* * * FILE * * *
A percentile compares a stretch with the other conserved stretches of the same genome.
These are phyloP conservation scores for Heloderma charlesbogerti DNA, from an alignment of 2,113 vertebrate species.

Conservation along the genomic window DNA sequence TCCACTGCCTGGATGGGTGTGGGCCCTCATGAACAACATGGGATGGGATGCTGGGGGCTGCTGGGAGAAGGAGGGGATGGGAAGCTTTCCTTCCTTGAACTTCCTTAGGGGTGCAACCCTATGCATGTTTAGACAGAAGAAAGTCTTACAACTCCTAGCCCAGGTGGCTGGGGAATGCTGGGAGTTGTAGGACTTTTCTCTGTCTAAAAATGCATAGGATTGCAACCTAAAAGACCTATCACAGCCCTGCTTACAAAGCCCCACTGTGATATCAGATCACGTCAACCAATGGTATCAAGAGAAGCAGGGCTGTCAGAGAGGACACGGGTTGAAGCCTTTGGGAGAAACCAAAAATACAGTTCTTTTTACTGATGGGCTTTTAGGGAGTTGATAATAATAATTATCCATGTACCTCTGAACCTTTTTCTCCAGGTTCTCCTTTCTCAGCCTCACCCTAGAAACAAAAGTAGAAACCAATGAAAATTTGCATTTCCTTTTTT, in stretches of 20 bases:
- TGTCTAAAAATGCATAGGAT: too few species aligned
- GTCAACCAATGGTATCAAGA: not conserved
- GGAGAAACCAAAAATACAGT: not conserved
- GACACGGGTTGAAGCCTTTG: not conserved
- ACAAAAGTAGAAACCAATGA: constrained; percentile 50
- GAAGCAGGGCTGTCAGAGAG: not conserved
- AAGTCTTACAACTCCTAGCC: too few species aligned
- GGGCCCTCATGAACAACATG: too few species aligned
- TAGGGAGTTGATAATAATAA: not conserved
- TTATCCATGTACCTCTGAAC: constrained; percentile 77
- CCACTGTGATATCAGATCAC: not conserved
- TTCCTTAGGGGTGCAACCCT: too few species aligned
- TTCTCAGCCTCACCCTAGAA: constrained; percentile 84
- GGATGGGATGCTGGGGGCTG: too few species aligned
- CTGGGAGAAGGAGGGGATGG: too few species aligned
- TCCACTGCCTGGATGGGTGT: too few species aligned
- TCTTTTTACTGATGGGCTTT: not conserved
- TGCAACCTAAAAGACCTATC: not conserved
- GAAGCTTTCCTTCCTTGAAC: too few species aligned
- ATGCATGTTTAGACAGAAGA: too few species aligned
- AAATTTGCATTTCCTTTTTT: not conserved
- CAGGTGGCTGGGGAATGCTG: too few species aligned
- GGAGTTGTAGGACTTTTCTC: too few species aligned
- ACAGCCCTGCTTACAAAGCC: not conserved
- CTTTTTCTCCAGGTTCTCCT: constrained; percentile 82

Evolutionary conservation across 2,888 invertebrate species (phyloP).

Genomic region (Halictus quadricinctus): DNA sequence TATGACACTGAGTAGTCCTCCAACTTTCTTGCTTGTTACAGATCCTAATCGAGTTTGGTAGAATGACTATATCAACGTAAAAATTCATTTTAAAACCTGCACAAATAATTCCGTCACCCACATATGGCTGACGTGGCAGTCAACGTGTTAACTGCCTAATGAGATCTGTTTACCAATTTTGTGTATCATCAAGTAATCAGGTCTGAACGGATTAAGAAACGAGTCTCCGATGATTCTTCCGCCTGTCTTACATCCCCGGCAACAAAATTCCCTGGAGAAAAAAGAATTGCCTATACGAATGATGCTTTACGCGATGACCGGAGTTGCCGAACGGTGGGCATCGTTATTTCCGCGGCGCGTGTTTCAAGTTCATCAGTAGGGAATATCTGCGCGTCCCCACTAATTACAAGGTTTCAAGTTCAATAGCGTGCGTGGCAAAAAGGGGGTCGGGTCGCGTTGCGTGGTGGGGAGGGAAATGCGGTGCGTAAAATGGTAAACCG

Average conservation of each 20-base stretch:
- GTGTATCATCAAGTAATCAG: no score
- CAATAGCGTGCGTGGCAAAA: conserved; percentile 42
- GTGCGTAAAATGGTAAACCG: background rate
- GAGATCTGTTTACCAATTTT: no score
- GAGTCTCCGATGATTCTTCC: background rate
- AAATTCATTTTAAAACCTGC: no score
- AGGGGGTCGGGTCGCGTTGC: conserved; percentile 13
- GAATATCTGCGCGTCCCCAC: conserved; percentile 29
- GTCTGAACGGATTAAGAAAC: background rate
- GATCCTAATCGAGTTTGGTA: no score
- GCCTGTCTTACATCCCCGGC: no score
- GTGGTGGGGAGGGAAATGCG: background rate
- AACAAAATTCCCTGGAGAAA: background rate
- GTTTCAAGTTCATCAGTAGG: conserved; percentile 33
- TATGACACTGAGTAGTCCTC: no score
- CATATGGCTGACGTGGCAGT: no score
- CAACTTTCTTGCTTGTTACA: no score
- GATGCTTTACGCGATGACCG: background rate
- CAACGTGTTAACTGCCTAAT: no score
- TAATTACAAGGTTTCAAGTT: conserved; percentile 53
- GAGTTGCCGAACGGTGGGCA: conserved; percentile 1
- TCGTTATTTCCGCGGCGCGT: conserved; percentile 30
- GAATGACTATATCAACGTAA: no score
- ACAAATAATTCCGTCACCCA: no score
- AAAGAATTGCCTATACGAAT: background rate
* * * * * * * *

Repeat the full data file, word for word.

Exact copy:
A percentile compares a stretch with the other conserved stretches of the same genome.
These are phyloP conservation scores for Heloderma charlesbogerti DNA, from an alignment of 2,113 vertebrate species.

Conservation along the genomic window DNA sequence TCCACTGCCTGGATGGGTGTGGGCCCTCATGAACAACATGGGATGGGATGCTGGGGGCTGCTGGGAGAAGGAGGGGATGGGAAGCTTTCCTTCCTTGAACTTCCTTAGGGGTGCAACCCTATGCATGTTTAGACAGAAGAAAGTCTTACAACTCCTAGCCCAGGTGGCTGGGGAATGCTGGGAGTTGTAGGACTTTTCTCTGTCTAAAAATGCATAGGATTGCAACCTAAAAGACCTATCACAGCCCTGCTTACAAAGCCCCACTGTGATATCAGATCACGTCAACCAATGGTATCAAGAGAAGCAGGGCTGTCAGAGAGGACACGGGTTGAAGCCTTTGGGAGAAACCAAAAATACAGTTCTTTTTACTGATGGGCTTTTAGGGAGTTGATAATAATAATTATCCATGTACCTCTGAACCTTTTTCTCCAGGTTCTCCTTTCTCAGCCTCACCCTAGAAACAAAAGTAGAAACCAATGAAAATTTGCATTTCCTTTTTT, in stretches of 20 bases:
- TGTCTAAAAATGCATAGGAT: too few species aligned
- GTCAACCAATGGTATCAAGA: not conserved
- GGAGAAACCAAAAATACAGT: not conserved
- GACACGGGTTGAAGCCTTTG: not conserved
- ACAAAAGTAGAAACCAATGA: constrained; percentile 50
- GAAGCAGGGCTGTCAGAGAG: not conserved
- AAGTCTTACAACTCCTAGCC: too few species aligned
- GGGCCCTCATGAACAACATG: too few species aligned
- TAGGGAGTTGATAATAATAA: not conserved
- TTATCCATGTACCTCTGAAC: constrained; percentile 77
- CCACTGTGATATCAGATCAC: not conserved
- TTCCTTAGGGGTGCAACCCT: too few species aligned
- TTCTCAGCCTCACCCTAGAA: constrained; percentile 84
- GGATGGGATGCTGGGGGCTG: too few species aligned
- CTGGGAGAAGGAGGGGATGG: too few species aligned
- TCCACTGCCTGGATGGGTGT: too few species aligned
- TCTTTTTACTGATGGGCTTT: not conserved
- TGCAACCTAAAAGACCTATC: not conserved
- GAAGCTTTCCTTCCTTGAAC: too few species aligned
- ATGCATGTTTAGACAGAAGA: too few species aligned
- AAATTTGCATTTCCTTTTTT: not conserved
- CAGGTGGCTGGGGAATGCTG: too few species aligned
- GGAGTTGTAGGACTTTTCTC: too few species aligned
- ACAGCCCTGCTTACAAAGCC: not conserved
- CTTTTTCTCCAGGTTCTCCT: constrained; percentile 82

Evolutionary conservation across 2,888 invertebrate species (phyloP).

Genomic region (Halictus quadricinctus): DNA sequence TATGACACTGAGTAGTCCTCCAACTTTCTTGCTTGTTACAGATCCTAATCGAGTTTGGTAGAATGACTATATCAACGTAAAAATTCATTTTAAAACCTGCACAAATAATTCCGTCACCCACATATGGCTGACGTGGCAGTCAACGTGTTAACTGCCTAATGAGATCTGTTTACCAATTTTGTGTATCATCAAGTAATCAGGTCTGAACGGATTAAGAAACGAGTCTCCGATGATTCTTCCGCCTGTCTTACATCCCCGGCAACAAAATTCCCTGGAGAAAAAAGAATTGCCTATACGAATGATGCTTTACGCGATGACCGGAGTTGCCGAACGGTGGGCATCGTTATTTCCGCGGCGCGTGTTTCAAGTTCATCAGTAGGGAATATCTGCGCGTCCCCACTAATTACAAGGTTTCAAGTTCAATAGCGTGCGTGGCAAAAAGGGGGTCGGGTCGCGTTGCGTGGTGGGGAGGGAAATGCGGTGCGTAAAATGGTAAACCG

Average conservation of each 20-base stretch:
- GTGTATCATCAAGTAATCAG: no score
- CAATAGCGTGCGTGGCAAAA: conserved; percentile 42
- GTGCGTAAAATGGTAAACCG: background rate
- GAGATCTGTTTACCAATTTT: no score
- GAGTCTCCGATGATTCTTCC: background rate
- AAATTCATTTTAAAACCTGC: no score
- AGGGGGTCGGGTCGCGTTGC: conserved; percentile 13
- GAATATCTGCGCGTCCCCAC: conserved; percentile 29
- GTCTGAACGGATTAAGAAAC: background rate
- GATCCTAATCGAGTTTGGTA: no score
- GCCTGTCTTACATCCCCGGC: no score
- GTGGTGGGGAGGGAAATGCG: background rate
- AACAAAATTCCCTGGAGAAA: background rate
- GTTTCAAGTTCATCAGTAGG: conserved; percentile 33
- TATGACACTGAGTAGTCCTC: no score
- CATATGGCTGACGTGGCAGT: no score
- CAACTTTCTTGCTTGTTACA: no score
- GATGCTTTACGCGATGACCG: background rate
- CAACGTGTTAACTGCCTAAT: no score
- TAATTACAAGGTTTCAAGTT: conserved; percentile 53
- GAGTTGCCGAACGGTGGGCA: conserved; percentile 1
- TCGTTATTTCCGCGGCGCGT: conserved; percentile 30
- GAATGACTATATCAACGTAA: no score
- ACAAATAATTCCGTCACCCA: no score
- AAAGAATTGCCTATACGAAT: background rate